On Friday before the race. all teams are required to do a downstream/upstream sprint for position at Penrod’s Canoe Livery in Grayling. Kevin and my practice times were lousy so we borrowed the V-1 from Jerry and Roger which saved us one minute. Still our starting position was 42nd while Jerry and Roger were 18th. We learned the hard way that short choppy strokes don’t work going upstream in shallow water. Also on Friday. the locals hold a corporate challenge relay race. Out of 35 entries, our host Col. Koppa and his Rotary Club team won. Friday evening we enjoyed the paddlers dinner with over 400 racers and fans at the local Holiday Inn. Later we were joined by Robert and Mick who soon found their way to Spike’s Keg ‘O Nails. a local purveyor of adult beverages.

Race day (Sat. July 21) began with the official measuring of boats. Yankees can find more ways to measure a boat than Uncle Russ can bemoan his age. I admit to loosing my temper when the race officials insisted that I owned an “amateur boat”. Later on, Ray’s was host to short downstream/upstream races for several classes. Bob entered the C-1 class and finished respectably in the middle of the pack. It does not bother Bob that the winner, old Butch Stockton. took the time to collect trash from the river during the race or that the woman who whipped him by five minutes was a Barton by marriage not birth.

The next order of business is the mandatory introduction of the paddlers at Ray’s. In reverse order of sprint position. each team is introduced to the crowd. This event included the singing of several national anthems, a dixieland band performance and the raising of flags. They flew the Texas flag for us and naturally it was the largest flag.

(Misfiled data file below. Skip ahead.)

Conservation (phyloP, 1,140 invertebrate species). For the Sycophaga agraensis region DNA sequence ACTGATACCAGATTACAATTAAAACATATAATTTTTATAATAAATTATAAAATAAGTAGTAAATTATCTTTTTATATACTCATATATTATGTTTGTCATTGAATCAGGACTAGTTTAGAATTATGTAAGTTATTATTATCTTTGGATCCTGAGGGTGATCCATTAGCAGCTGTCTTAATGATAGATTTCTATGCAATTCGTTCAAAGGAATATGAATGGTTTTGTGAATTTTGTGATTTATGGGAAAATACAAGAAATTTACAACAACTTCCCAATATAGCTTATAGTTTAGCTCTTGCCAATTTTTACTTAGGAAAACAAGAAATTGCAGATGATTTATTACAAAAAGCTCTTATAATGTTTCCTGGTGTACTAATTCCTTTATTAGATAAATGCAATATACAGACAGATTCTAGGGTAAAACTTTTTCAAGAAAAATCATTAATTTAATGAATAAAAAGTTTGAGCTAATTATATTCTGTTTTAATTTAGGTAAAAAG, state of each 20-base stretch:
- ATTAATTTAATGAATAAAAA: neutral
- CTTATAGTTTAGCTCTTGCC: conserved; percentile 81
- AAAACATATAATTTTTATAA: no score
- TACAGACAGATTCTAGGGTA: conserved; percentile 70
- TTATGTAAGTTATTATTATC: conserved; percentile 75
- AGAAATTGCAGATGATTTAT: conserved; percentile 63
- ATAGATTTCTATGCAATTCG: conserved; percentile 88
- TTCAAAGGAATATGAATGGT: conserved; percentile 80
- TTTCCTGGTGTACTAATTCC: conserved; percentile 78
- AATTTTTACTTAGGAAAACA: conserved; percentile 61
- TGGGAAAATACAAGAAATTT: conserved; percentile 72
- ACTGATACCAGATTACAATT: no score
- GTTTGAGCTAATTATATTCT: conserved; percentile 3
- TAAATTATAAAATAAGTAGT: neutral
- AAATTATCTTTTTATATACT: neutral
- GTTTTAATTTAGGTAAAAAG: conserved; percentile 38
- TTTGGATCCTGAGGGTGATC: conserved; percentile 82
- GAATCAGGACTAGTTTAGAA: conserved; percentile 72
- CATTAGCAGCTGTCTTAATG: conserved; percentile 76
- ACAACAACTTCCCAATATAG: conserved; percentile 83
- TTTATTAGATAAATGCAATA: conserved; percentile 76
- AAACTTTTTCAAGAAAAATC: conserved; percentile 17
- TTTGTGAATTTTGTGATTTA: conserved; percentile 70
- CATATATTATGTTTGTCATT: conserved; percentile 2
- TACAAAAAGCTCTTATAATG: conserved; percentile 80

By 8:45 PM we were pretty tired from the long day when we were called to the line. Boats are placed in rows in a street approximately two blocks from Ray’s. At 9 PM a cannon was fired and we lifted the canoe to our shoulders and took off through a sea of paddlers, boats, dropped paddles and the maddening roar of over 10,000 fans towards the river. Having passed a few boats on the run, we entered the river in the backwash of some 40 boats and passed a few who spilled or dropped equipment. The first 45 minutes until dark was a wild sprint past thousands of fans on the riverbank, through cuts and stumps until darkness slowed the pace. Through the night we traded positions with the slower boats and took two swims, broke the bow light, lost a paddle and were briefly lost once. We passed three canoes which went up the South Branch. Meanwhile, Jerry and Roger ran a fine race through the night and were as high as 11th place for some time. Later we encountered a Canadian team who, being french. were rude and would not speak to us. I sang a chorus of the Eye’s of Texas as we passed them. One thing that worked perfectly was our bank crew consisting of Robert, Tom and Laura Schans and John McLachlan the son of one of our sponsors. Pro racing allows the “feeders” to provide food. water, paddles and equipment during the race and our crew was there for us at every point. Robert lit a fire when he correctly told us that the Y.B.’s were whipping our ass at Camp 10 Bridge when we faltered during the night. We also lucked out with mild weather as some years’ nighttime temperatures can fall into the thirties.